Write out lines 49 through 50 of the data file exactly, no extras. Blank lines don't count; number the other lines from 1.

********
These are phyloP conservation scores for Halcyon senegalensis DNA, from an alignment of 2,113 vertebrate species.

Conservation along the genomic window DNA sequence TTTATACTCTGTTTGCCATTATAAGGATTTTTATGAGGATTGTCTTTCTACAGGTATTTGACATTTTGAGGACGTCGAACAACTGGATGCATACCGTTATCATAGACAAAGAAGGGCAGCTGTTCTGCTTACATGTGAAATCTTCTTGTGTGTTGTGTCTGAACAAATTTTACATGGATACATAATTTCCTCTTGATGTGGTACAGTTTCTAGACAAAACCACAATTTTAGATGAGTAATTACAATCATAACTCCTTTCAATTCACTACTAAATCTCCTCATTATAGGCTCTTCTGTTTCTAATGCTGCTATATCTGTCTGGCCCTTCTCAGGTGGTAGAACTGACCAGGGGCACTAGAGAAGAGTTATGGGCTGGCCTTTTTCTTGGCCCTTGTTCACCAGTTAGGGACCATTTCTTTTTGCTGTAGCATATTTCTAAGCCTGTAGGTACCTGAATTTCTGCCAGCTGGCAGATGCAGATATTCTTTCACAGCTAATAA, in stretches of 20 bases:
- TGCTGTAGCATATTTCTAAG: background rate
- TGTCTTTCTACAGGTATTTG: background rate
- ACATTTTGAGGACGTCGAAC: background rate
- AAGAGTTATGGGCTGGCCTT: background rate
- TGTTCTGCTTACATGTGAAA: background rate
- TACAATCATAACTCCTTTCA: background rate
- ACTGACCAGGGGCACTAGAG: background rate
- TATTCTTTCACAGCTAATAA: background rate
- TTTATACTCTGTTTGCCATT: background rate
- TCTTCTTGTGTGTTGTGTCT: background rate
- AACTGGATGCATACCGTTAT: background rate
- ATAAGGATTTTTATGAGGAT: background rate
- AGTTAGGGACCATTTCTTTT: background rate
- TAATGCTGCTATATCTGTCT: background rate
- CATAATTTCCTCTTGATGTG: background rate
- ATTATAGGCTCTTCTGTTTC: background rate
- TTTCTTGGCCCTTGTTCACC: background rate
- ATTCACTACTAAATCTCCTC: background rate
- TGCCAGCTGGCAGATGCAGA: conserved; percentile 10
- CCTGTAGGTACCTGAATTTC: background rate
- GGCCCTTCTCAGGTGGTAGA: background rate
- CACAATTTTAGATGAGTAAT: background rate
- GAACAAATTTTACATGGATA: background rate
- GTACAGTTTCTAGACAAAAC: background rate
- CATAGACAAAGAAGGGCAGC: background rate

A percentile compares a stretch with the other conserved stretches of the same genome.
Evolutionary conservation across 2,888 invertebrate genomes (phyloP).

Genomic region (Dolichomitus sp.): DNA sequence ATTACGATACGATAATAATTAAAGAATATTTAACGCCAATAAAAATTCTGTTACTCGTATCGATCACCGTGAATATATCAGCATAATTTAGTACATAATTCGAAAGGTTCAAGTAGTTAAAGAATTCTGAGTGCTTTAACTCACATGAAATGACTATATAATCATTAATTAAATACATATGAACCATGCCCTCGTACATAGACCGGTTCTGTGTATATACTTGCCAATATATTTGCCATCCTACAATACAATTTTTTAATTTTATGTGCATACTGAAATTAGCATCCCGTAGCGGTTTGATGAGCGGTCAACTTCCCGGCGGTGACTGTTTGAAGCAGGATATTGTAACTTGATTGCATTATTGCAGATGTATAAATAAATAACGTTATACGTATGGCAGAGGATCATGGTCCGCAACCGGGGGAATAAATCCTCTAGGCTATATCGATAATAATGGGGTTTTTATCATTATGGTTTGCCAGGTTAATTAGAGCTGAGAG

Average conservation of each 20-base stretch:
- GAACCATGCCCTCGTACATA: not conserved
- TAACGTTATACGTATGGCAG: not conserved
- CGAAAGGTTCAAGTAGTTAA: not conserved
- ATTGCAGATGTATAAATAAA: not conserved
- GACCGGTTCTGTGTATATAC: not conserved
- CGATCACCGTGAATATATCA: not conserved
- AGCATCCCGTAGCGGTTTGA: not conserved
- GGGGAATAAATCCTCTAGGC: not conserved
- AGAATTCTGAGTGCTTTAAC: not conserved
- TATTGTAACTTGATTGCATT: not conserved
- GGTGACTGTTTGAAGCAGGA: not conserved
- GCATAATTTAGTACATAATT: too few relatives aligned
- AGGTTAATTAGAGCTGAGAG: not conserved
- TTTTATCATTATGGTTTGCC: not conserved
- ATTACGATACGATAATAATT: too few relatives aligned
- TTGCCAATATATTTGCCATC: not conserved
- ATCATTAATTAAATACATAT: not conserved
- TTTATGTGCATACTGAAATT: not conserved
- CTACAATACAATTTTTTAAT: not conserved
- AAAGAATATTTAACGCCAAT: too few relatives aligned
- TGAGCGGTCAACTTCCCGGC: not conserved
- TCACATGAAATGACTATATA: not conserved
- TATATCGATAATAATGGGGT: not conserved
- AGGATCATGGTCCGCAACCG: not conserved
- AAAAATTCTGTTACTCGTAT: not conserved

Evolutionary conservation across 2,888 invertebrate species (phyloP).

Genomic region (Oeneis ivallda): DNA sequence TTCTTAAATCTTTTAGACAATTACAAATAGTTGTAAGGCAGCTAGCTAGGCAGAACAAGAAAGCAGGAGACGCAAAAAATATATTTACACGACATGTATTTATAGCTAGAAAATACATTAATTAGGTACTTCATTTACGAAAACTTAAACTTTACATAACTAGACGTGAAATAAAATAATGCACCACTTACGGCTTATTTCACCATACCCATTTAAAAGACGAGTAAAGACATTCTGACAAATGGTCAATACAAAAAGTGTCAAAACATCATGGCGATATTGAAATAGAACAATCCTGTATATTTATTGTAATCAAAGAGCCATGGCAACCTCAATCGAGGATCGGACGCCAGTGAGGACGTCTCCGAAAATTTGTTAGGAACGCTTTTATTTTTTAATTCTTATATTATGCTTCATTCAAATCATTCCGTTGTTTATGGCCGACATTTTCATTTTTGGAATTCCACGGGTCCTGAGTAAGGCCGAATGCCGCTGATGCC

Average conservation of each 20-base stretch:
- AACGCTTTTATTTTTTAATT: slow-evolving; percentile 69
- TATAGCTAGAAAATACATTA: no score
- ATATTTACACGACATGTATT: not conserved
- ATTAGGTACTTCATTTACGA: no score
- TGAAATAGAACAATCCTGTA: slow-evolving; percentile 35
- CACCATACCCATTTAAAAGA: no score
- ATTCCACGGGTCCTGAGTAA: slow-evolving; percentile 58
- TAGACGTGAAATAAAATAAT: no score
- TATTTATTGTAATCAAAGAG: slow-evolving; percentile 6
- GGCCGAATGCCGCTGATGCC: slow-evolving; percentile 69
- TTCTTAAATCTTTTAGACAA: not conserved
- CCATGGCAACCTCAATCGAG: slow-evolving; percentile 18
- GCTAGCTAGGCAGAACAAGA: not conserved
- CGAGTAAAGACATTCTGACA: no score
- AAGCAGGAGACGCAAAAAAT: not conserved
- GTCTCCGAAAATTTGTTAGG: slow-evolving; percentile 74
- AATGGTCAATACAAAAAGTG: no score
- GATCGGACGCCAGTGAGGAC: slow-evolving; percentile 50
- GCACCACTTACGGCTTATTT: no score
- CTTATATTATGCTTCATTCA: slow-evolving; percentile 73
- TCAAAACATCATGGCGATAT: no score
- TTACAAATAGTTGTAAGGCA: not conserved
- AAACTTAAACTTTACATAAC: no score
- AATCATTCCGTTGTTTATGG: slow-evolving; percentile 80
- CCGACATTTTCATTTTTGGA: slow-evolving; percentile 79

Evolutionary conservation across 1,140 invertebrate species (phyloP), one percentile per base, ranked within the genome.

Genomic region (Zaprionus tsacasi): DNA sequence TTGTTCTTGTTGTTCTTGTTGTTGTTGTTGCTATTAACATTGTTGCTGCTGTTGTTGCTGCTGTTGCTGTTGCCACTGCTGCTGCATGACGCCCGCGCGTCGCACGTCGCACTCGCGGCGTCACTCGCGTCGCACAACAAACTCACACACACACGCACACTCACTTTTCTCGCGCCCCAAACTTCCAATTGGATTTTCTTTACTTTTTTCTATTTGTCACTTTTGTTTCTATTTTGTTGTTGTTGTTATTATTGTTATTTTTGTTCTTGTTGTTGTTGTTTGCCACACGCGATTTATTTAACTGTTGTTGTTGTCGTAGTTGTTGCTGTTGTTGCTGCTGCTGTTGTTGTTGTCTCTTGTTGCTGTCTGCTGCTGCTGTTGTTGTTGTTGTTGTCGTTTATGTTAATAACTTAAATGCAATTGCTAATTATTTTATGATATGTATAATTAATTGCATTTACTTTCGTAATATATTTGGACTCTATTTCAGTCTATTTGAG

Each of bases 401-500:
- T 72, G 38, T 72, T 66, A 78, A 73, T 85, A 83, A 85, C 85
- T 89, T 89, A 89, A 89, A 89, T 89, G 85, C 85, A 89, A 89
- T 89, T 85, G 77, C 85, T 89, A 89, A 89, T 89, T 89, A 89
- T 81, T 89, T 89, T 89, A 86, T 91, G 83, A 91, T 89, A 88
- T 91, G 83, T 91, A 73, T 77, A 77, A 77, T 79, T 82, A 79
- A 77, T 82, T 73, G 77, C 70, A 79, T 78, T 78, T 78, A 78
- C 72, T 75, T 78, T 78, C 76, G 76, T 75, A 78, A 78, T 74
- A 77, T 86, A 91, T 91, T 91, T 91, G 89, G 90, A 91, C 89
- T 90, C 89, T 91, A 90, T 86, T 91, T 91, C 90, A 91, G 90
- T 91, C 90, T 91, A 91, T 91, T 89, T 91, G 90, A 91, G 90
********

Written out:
- TTTATGTGCATACTGAAATT: not conserved
- CTACAATACAATTTTTTAAT: not conserved